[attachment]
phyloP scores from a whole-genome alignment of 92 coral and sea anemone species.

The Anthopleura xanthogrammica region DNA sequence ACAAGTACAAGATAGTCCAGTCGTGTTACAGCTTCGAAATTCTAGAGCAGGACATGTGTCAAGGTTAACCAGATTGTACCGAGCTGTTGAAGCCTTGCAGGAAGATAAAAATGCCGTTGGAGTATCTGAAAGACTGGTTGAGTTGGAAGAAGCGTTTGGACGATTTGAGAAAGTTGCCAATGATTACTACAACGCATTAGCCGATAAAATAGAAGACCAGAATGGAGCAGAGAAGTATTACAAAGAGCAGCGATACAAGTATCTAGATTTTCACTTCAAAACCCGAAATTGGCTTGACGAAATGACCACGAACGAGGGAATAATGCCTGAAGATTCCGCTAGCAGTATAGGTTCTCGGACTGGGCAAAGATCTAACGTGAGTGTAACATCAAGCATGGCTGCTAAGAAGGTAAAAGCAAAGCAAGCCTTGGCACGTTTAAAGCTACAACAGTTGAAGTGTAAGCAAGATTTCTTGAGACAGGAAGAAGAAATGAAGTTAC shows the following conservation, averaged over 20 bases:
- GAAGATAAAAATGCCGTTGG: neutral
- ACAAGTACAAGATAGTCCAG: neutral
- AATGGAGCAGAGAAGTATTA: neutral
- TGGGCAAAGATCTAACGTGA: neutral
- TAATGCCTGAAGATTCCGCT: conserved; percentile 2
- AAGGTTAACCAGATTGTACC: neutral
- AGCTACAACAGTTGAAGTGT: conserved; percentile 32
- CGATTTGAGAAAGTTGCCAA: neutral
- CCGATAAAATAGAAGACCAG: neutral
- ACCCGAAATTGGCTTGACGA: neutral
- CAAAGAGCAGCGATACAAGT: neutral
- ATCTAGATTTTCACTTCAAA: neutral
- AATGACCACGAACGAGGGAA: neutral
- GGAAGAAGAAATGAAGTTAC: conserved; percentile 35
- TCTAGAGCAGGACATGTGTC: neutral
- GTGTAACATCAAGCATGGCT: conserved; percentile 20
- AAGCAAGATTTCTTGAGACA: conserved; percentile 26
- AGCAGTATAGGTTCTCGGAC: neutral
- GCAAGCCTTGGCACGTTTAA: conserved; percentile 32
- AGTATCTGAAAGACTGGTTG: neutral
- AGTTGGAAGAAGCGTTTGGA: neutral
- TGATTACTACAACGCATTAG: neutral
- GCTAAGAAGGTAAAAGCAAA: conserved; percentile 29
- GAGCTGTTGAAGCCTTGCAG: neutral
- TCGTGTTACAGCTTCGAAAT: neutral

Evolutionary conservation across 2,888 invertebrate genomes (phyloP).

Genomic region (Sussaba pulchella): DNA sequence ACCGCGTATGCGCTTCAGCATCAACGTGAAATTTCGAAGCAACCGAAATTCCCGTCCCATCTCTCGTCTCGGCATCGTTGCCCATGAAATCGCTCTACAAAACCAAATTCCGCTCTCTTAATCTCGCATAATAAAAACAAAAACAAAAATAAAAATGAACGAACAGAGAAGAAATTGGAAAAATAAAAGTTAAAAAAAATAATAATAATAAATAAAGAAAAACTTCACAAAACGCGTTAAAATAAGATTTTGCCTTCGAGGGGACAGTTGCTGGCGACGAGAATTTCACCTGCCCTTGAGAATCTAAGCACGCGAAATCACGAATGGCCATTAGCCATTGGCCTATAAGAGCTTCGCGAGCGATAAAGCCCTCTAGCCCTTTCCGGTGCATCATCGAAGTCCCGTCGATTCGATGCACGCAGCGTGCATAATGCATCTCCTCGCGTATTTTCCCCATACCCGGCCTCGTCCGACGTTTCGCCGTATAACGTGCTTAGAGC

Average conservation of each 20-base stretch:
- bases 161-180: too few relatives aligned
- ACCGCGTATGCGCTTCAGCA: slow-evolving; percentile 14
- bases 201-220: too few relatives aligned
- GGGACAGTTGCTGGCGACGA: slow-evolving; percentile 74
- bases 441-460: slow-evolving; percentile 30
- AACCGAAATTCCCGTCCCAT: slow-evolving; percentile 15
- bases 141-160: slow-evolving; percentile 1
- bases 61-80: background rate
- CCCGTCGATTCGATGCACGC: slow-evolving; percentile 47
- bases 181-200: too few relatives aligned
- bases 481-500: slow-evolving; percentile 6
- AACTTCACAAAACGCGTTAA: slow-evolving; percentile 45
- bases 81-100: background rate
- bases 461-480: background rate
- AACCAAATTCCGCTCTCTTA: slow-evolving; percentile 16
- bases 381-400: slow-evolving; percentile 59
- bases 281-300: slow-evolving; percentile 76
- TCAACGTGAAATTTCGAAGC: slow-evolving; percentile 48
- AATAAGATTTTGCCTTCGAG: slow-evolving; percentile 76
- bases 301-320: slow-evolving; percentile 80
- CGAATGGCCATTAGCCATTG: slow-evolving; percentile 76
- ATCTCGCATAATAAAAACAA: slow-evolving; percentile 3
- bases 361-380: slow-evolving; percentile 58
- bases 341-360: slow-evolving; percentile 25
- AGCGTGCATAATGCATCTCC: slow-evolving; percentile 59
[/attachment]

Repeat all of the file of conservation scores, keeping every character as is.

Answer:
phyloP scores from a whole-genome alignment of 92 coral and sea anemone species.

The Anthopleura xanthogrammica region DNA sequence ACAAGTACAAGATAGTCCAGTCGTGTTACAGCTTCGAAATTCTAGAGCAGGACATGTGTCAAGGTTAACCAGATTGTACCGAGCTGTTGAAGCCTTGCAGGAAGATAAAAATGCCGTTGGAGTATCTGAAAGACTGGTTGAGTTGGAAGAAGCGTTTGGACGATTTGAGAAAGTTGCCAATGATTACTACAACGCATTAGCCGATAAAATAGAAGACCAGAATGGAGCAGAGAAGTATTACAAAGAGCAGCGATACAAGTATCTAGATTTTCACTTCAAAACCCGAAATTGGCTTGACGAAATGACCACGAACGAGGGAATAATGCCTGAAGATTCCGCTAGCAGTATAGGTTCTCGGACTGGGCAAAGATCTAACGTGAGTGTAACATCAAGCATGGCTGCTAAGAAGGTAAAAGCAAAGCAAGCCTTGGCACGTTTAAAGCTACAACAGTTGAAGTGTAAGCAAGATTTCTTGAGACAGGAAGAAGAAATGAAGTTAC shows the following conservation, averaged over 20 bases:
- GAAGATAAAAATGCCGTTGG: neutral
- ACAAGTACAAGATAGTCCAG: neutral
- AATGGAGCAGAGAAGTATTA: neutral
- TGGGCAAAGATCTAACGTGA: neutral
- TAATGCCTGAAGATTCCGCT: conserved; percentile 2
- AAGGTTAACCAGATTGTACC: neutral
- AGCTACAACAGTTGAAGTGT: conserved; percentile 32
- CGATTTGAGAAAGTTGCCAA: neutral
- CCGATAAAATAGAAGACCAG: neutral
- ACCCGAAATTGGCTTGACGA: neutral
- CAAAGAGCAGCGATACAAGT: neutral
- ATCTAGATTTTCACTTCAAA: neutral
- AATGACCACGAACGAGGGAA: neutral
- GGAAGAAGAAATGAAGTTAC: conserved; percentile 35
- TCTAGAGCAGGACATGTGTC: neutral
- GTGTAACATCAAGCATGGCT: conserved; percentile 20
- AAGCAAGATTTCTTGAGACA: conserved; percentile 26
- AGCAGTATAGGTTCTCGGAC: neutral
- GCAAGCCTTGGCACGTTTAA: conserved; percentile 32
- AGTATCTGAAAGACTGGTTG: neutral
- AGTTGGAAGAAGCGTTTGGA: neutral
- TGATTACTACAACGCATTAG: neutral
- GCTAAGAAGGTAAAAGCAAA: conserved; percentile 29
- GAGCTGTTGAAGCCTTGCAG: neutral
- TCGTGTTACAGCTTCGAAAT: neutral

Evolutionary conservation across 2,888 invertebrate genomes (phyloP).

Genomic region (Sussaba pulchella): DNA sequence ACCGCGTATGCGCTTCAGCATCAACGTGAAATTTCGAAGCAACCGAAATTCCCGTCCCATCTCTCGTCTCGGCATCGTTGCCCATGAAATCGCTCTACAAAACCAAATTCCGCTCTCTTAATCTCGCATAATAAAAACAAAAACAAAAATAAAAATGAACGAACAGAGAAGAAATTGGAAAAATAAAAGTTAAAAAAAATAATAATAATAAATAAAGAAAAACTTCACAAAACGCGTTAAAATAAGATTTTGCCTTCGAGGGGACAGTTGCTGGCGACGAGAATTTCACCTGCCCTTGAGAATCTAAGCACGCGAAATCACGAATGGCCATTAGCCATTGGCCTATAAGAGCTTCGCGAGCGATAAAGCCCTCTAGCCCTTTCCGGTGCATCATCGAAGTCCCGTCGATTCGATGCACGCAGCGTGCATAATGCATCTCCTCGCGTATTTTCCCCATACCCGGCCTCGTCCGACGTTTCGCCGTATAACGTGCTTAGAGC

Average conservation of each 20-base stretch:
- bases 161-180: too few relatives aligned
- ACCGCGTATGCGCTTCAGCA: slow-evolving; percentile 14
- bases 201-220: too few relatives aligned
- GGGACAGTTGCTGGCGACGA: slow-evolving; percentile 74
- bases 441-460: slow-evolving; percentile 30
- AACCGAAATTCCCGTCCCAT: slow-evolving; percentile 15
- bases 141-160: slow-evolving; percentile 1
- bases 61-80: background rate
- CCCGTCGATTCGATGCACGC: slow-evolving; percentile 47
- bases 181-200: too few relatives aligned
- bases 481-500: slow-evolving; percentile 6
- AACTTCACAAAACGCGTTAA: slow-evolving; percentile 45
- bases 81-100: background rate
- bases 461-480: background rate
- AACCAAATTCCGCTCTCTTA: slow-evolving; percentile 16
- bases 381-400: slow-evolving; percentile 59
- bases 281-300: slow-evolving; percentile 76
- TCAACGTGAAATTTCGAAGC: slow-evolving; percentile 48
- AATAAGATTTTGCCTTCGAG: slow-evolving; percentile 76
- bases 301-320: slow-evolving; percentile 80
- CGAATGGCCATTAGCCATTG: slow-evolving; percentile 76
- ATCTCGCATAATAAAAACAA: slow-evolving; percentile 3
- bases 361-380: slow-evolving; percentile 58
- bases 341-360: slow-evolving; percentile 25
- AGCGTGCATAATGCATCTCC: slow-evolving; percentile 59